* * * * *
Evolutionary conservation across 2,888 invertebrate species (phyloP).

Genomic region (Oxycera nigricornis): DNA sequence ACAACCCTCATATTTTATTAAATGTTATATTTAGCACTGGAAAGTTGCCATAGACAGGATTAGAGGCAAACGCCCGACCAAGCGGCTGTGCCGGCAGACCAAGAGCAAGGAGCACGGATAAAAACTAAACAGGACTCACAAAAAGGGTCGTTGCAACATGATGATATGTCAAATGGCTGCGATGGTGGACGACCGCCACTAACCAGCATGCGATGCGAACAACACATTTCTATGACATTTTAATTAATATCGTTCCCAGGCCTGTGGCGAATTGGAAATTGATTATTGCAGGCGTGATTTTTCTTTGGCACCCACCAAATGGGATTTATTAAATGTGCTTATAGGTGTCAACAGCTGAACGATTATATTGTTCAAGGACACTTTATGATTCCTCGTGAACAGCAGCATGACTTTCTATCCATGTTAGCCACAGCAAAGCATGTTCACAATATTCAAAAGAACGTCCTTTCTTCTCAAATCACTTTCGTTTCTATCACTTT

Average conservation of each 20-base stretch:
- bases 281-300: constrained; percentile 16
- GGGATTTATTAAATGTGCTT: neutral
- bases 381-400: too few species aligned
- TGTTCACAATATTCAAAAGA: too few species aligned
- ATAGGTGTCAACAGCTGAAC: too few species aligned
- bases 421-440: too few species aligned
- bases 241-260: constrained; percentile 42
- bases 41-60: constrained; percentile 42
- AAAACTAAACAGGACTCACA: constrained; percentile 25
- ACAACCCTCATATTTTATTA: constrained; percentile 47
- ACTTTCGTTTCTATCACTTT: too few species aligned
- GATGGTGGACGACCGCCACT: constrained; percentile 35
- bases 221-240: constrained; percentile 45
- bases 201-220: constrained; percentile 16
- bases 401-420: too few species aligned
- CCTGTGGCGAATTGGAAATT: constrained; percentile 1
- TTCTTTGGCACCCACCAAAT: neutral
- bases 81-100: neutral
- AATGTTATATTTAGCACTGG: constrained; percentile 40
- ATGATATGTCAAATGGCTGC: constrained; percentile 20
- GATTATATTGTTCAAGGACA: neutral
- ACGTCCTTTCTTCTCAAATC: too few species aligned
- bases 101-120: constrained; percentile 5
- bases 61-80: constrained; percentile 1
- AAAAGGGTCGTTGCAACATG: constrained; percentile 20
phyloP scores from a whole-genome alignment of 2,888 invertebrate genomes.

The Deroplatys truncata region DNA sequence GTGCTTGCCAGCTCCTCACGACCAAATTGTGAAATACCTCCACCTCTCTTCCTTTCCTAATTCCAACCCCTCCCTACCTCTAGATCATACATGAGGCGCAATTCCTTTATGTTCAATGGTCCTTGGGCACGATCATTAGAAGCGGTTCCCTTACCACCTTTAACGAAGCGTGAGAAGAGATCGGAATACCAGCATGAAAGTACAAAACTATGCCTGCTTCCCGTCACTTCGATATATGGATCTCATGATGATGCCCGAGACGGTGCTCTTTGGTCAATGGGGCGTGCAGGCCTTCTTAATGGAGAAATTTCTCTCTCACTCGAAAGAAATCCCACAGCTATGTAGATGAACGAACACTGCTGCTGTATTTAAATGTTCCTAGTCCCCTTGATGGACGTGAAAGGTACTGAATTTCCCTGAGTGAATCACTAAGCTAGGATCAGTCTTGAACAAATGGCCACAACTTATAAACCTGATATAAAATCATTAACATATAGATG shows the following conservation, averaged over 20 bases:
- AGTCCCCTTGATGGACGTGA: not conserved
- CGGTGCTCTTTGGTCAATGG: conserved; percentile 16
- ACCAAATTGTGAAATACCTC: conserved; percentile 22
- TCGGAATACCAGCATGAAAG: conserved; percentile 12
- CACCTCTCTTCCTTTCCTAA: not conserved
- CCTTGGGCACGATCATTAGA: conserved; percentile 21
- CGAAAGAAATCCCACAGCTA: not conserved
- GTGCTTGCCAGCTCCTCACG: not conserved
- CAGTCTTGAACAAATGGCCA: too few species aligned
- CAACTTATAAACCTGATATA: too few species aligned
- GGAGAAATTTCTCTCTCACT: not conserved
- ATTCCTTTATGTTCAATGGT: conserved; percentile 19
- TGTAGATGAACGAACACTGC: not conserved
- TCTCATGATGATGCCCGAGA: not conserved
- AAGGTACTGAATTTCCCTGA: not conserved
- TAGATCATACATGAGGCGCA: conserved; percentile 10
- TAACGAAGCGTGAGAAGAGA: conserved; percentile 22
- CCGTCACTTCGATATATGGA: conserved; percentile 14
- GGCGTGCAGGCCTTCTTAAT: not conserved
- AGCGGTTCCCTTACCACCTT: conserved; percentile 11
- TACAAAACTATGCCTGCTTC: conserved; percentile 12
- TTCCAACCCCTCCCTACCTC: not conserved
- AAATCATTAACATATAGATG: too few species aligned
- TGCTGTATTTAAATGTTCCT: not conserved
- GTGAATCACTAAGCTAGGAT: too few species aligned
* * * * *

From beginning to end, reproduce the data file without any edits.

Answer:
Evolutionary conservation across 2,888 invertebrate species (phyloP).

Genomic region (Oxycera nigricornis): DNA sequence ACAACCCTCATATTTTATTAAATGTTATATTTAGCACTGGAAAGTTGCCATAGACAGGATTAGAGGCAAACGCCCGACCAAGCGGCTGTGCCGGCAGACCAAGAGCAAGGAGCACGGATAAAAACTAAACAGGACTCACAAAAAGGGTCGTTGCAACATGATGATATGTCAAATGGCTGCGATGGTGGACGACCGCCACTAACCAGCATGCGATGCGAACAACACATTTCTATGACATTTTAATTAATATCGTTCCCAGGCCTGTGGCGAATTGGAAATTGATTATTGCAGGCGTGATTTTTCTTTGGCACCCACCAAATGGGATTTATTAAATGTGCTTATAGGTGTCAACAGCTGAACGATTATATTGTTCAAGGACACTTTATGATTCCTCGTGAACAGCAGCATGACTTTCTATCCATGTTAGCCACAGCAAAGCATGTTCACAATATTCAAAAGAACGTCCTTTCTTCTCAAATCACTTTCGTTTCTATCACTTT

Average conservation of each 20-base stretch:
- bases 281-300: constrained; percentile 16
- GGGATTTATTAAATGTGCTT: neutral
- bases 381-400: too few species aligned
- TGTTCACAATATTCAAAAGA: too few species aligned
- ATAGGTGTCAACAGCTGAAC: too few species aligned
- bases 421-440: too few species aligned
- bases 241-260: constrained; percentile 42
- bases 41-60: constrained; percentile 42
- AAAACTAAACAGGACTCACA: constrained; percentile 25
- ACAACCCTCATATTTTATTA: constrained; percentile 47
- ACTTTCGTTTCTATCACTTT: too few species aligned
- GATGGTGGACGACCGCCACT: constrained; percentile 35
- bases 221-240: constrained; percentile 45
- bases 201-220: constrained; percentile 16
- bases 401-420: too few species aligned
- CCTGTGGCGAATTGGAAATT: constrained; percentile 1
- TTCTTTGGCACCCACCAAAT: neutral
- bases 81-100: neutral
- AATGTTATATTTAGCACTGG: constrained; percentile 40
- ATGATATGTCAAATGGCTGC: constrained; percentile 20
- GATTATATTGTTCAAGGACA: neutral
- ACGTCCTTTCTTCTCAAATC: too few species aligned
- bases 101-120: constrained; percentile 5
- bases 61-80: constrained; percentile 1
- AAAAGGGTCGTTGCAACATG: constrained; percentile 20
phyloP scores from a whole-genome alignment of 2,888 invertebrate genomes.

The Deroplatys truncata region DNA sequence GTGCTTGCCAGCTCCTCACGACCAAATTGTGAAATACCTCCACCTCTCTTCCTTTCCTAATTCCAACCCCTCCCTACCTCTAGATCATACATGAGGCGCAATTCCTTTATGTTCAATGGTCCTTGGGCACGATCATTAGAAGCGGTTCCCTTACCACCTTTAACGAAGCGTGAGAAGAGATCGGAATACCAGCATGAAAGTACAAAACTATGCCTGCTTCCCGTCACTTCGATATATGGATCTCATGATGATGCCCGAGACGGTGCTCTTTGGTCAATGGGGCGTGCAGGCCTTCTTAATGGAGAAATTTCTCTCTCACTCGAAAGAAATCCCACAGCTATGTAGATGAACGAACACTGCTGCTGTATTTAAATGTTCCTAGTCCCCTTGATGGACGTGAAAGGTACTGAATTTCCCTGAGTGAATCACTAAGCTAGGATCAGTCTTGAACAAATGGCCACAACTTATAAACCTGATATAAAATCATTAACATATAGATG shows the following conservation, averaged over 20 bases:
- AGTCCCCTTGATGGACGTGA: not conserved
- CGGTGCTCTTTGGTCAATGG: conserved; percentile 16
- ACCAAATTGTGAAATACCTC: conserved; percentile 22
- TCGGAATACCAGCATGAAAG: conserved; percentile 12
- CACCTCTCTTCCTTTCCTAA: not conserved
- CCTTGGGCACGATCATTAGA: conserved; percentile 21
- CGAAAGAAATCCCACAGCTA: not conserved
- GTGCTTGCCAGCTCCTCACG: not conserved
- CAGTCTTGAACAAATGGCCA: too few species aligned
- CAACTTATAAACCTGATATA: too few species aligned
- GGAGAAATTTCTCTCTCACT: not conserved
- ATTCCTTTATGTTCAATGGT: conserved; percentile 19
- TGTAGATGAACGAACACTGC: not conserved
- TCTCATGATGATGCCCGAGA: not conserved
- AAGGTACTGAATTTCCCTGA: not conserved
- TAGATCATACATGAGGCGCA: conserved; percentile 10
- TAACGAAGCGTGAGAAGAGA: conserved; percentile 22
- CCGTCACTTCGATATATGGA: conserved; percentile 14
- GGCGTGCAGGCCTTCTTAAT: not conserved
- AGCGGTTCCCTTACCACCTT: conserved; percentile 11
- TACAAAACTATGCCTGCTTC: conserved; percentile 12
- TTCCAACCCCTCCCTACCTC: not conserved
- AAATCATTAACATATAGATG: too few species aligned
- TGCTGTATTTAAATGTTCCT: not conserved
- GTGAATCACTAAGCTAGGAT: too few species aligned